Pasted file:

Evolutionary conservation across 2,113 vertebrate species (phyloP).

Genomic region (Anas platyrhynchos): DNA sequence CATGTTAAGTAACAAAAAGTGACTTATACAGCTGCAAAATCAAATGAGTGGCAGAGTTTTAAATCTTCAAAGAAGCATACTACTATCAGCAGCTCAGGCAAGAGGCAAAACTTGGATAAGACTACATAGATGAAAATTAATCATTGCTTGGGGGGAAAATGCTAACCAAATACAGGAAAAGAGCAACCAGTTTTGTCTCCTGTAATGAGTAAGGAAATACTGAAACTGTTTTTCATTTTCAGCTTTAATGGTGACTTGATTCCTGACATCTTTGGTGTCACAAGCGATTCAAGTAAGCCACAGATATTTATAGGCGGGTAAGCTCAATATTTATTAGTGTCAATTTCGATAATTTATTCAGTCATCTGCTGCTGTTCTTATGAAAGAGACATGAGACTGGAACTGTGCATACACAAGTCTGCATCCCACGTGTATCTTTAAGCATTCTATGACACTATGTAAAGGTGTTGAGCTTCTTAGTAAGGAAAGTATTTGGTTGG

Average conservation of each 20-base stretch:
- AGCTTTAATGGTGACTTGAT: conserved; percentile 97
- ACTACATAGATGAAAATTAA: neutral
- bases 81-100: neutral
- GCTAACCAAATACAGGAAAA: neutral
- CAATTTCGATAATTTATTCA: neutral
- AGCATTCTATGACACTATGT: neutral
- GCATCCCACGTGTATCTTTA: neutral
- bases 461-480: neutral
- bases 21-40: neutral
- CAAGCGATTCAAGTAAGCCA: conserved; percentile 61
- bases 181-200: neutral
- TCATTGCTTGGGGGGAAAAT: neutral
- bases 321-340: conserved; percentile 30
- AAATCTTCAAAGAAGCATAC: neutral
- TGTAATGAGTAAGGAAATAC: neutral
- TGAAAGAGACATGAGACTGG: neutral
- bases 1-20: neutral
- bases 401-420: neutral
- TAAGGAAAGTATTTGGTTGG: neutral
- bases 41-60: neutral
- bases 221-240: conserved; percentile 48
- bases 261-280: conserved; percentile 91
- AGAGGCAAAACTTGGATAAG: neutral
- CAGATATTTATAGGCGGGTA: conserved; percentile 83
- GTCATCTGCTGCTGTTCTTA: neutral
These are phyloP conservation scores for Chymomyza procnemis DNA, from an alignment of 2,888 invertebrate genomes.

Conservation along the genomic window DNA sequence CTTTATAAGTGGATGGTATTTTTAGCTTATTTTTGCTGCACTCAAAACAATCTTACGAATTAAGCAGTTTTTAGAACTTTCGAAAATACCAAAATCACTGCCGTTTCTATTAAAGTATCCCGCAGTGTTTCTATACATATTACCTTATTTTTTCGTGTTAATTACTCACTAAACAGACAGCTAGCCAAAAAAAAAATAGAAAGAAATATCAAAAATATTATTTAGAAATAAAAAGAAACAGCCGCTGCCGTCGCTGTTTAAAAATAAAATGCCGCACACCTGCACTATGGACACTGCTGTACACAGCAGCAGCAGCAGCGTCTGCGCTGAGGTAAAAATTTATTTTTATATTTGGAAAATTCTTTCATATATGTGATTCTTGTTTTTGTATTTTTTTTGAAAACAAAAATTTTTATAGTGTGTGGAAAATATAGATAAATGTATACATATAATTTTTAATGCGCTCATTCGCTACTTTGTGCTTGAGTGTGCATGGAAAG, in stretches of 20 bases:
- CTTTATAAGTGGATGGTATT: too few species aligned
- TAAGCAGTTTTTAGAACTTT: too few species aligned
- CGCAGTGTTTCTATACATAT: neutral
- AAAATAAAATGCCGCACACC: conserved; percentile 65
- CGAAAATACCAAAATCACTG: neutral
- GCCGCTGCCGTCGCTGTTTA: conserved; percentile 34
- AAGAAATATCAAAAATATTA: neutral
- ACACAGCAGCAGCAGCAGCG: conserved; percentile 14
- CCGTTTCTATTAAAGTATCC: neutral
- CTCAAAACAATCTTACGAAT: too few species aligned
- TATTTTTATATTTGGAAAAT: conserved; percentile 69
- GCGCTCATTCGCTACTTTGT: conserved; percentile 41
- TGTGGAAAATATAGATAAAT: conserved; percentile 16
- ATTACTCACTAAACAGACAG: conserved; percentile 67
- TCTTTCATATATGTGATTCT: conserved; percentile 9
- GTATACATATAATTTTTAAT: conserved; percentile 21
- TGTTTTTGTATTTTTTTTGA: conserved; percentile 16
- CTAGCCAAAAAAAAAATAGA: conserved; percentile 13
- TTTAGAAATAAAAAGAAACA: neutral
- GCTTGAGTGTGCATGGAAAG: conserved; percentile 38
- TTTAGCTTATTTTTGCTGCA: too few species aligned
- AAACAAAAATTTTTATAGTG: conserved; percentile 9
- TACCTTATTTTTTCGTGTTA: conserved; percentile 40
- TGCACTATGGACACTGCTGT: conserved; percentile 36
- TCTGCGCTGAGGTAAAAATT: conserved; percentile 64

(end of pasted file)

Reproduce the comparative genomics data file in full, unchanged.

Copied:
Evolutionary conservation across 2,113 vertebrate species (phyloP).

Genomic region (Anas platyrhynchos): DNA sequence CATGTTAAGTAACAAAAAGTGACTTATACAGCTGCAAAATCAAATGAGTGGCAGAGTTTTAAATCTTCAAAGAAGCATACTACTATCAGCAGCTCAGGCAAGAGGCAAAACTTGGATAAGACTACATAGATGAAAATTAATCATTGCTTGGGGGGAAAATGCTAACCAAATACAGGAAAAGAGCAACCAGTTTTGTCTCCTGTAATGAGTAAGGAAATACTGAAACTGTTTTTCATTTTCAGCTTTAATGGTGACTTGATTCCTGACATCTTTGGTGTCACAAGCGATTCAAGTAAGCCACAGATATTTATAGGCGGGTAAGCTCAATATTTATTAGTGTCAATTTCGATAATTTATTCAGTCATCTGCTGCTGTTCTTATGAAAGAGACATGAGACTGGAACTGTGCATACACAAGTCTGCATCCCACGTGTATCTTTAAGCATTCTATGACACTATGTAAAGGTGTTGAGCTTCTTAGTAAGGAAAGTATTTGGTTGG

Average conservation of each 20-base stretch:
- AGCTTTAATGGTGACTTGAT: conserved; percentile 97
- ACTACATAGATGAAAATTAA: neutral
- bases 81-100: neutral
- GCTAACCAAATACAGGAAAA: neutral
- CAATTTCGATAATTTATTCA: neutral
- AGCATTCTATGACACTATGT: neutral
- GCATCCCACGTGTATCTTTA: neutral
- bases 461-480: neutral
- bases 21-40: neutral
- CAAGCGATTCAAGTAAGCCA: conserved; percentile 61
- bases 181-200: neutral
- TCATTGCTTGGGGGGAAAAT: neutral
- bases 321-340: conserved; percentile 30
- AAATCTTCAAAGAAGCATAC: neutral
- TGTAATGAGTAAGGAAATAC: neutral
- TGAAAGAGACATGAGACTGG: neutral
- bases 1-20: neutral
- bases 401-420: neutral
- TAAGGAAAGTATTTGGTTGG: neutral
- bases 41-60: neutral
- bases 221-240: conserved; percentile 48
- bases 261-280: conserved; percentile 91
- AGAGGCAAAACTTGGATAAG: neutral
- CAGATATTTATAGGCGGGTA: conserved; percentile 83
- GTCATCTGCTGCTGTTCTTA: neutral
These are phyloP conservation scores for Chymomyza procnemis DNA, from an alignment of 2,888 invertebrate genomes.

Conservation along the genomic window DNA sequence CTTTATAAGTGGATGGTATTTTTAGCTTATTTTTGCTGCACTCAAAACAATCTTACGAATTAAGCAGTTTTTAGAACTTTCGAAAATACCAAAATCACTGCCGTTTCTATTAAAGTATCCCGCAGTGTTTCTATACATATTACCTTATTTTTTCGTGTTAATTACTCACTAAACAGACAGCTAGCCAAAAAAAAAATAGAAAGAAATATCAAAAATATTATTTAGAAATAAAAAGAAACAGCCGCTGCCGTCGCTGTTTAAAAATAAAATGCCGCACACCTGCACTATGGACACTGCTGTACACAGCAGCAGCAGCAGCGTCTGCGCTGAGGTAAAAATTTATTTTTATATTTGGAAAATTCTTTCATATATGTGATTCTTGTTTTTGTATTTTTTTTGAAAACAAAAATTTTTATAGTGTGTGGAAAATATAGATAAATGTATACATATAATTTTTAATGCGCTCATTCGCTACTTTGTGCTTGAGTGTGCATGGAAAG, in stretches of 20 bases:
- CTTTATAAGTGGATGGTATT: too few species aligned
- TAAGCAGTTTTTAGAACTTT: too few species aligned
- CGCAGTGTTTCTATACATAT: neutral
- AAAATAAAATGCCGCACACC: conserved; percentile 65
- CGAAAATACCAAAATCACTG: neutral
- GCCGCTGCCGTCGCTGTTTA: conserved; percentile 34
- AAGAAATATCAAAAATATTA: neutral
- ACACAGCAGCAGCAGCAGCG: conserved; percentile 14
- CCGTTTCTATTAAAGTATCC: neutral
- CTCAAAACAATCTTACGAAT: too few species aligned
- TATTTTTATATTTGGAAAAT: conserved; percentile 69
- GCGCTCATTCGCTACTTTGT: conserved; percentile 41
- TGTGGAAAATATAGATAAAT: conserved; percentile 16
- ATTACTCACTAAACAGACAG: conserved; percentile 67
- TCTTTCATATATGTGATTCT: conserved; percentile 9
- GTATACATATAATTTTTAAT: conserved; percentile 21
- TGTTTTTGTATTTTTTTTGA: conserved; percentile 16
- CTAGCCAAAAAAAAAATAGA: conserved; percentile 13
- TTTAGAAATAAAAAGAAACA: neutral
- GCTTGAGTGTGCATGGAAAG: conserved; percentile 38
- TTTAGCTTATTTTTGCTGCA: too few species aligned
- AAACAAAAATTTTTATAGTG: conserved; percentile 9
- TACCTTATTTTTTCGTGTTA: conserved; percentile 40
- TGCACTATGGACACTGCTGT: conserved; percentile 36
- TCTGCGCTGAGGTAAAAATT: conserved; percentile 64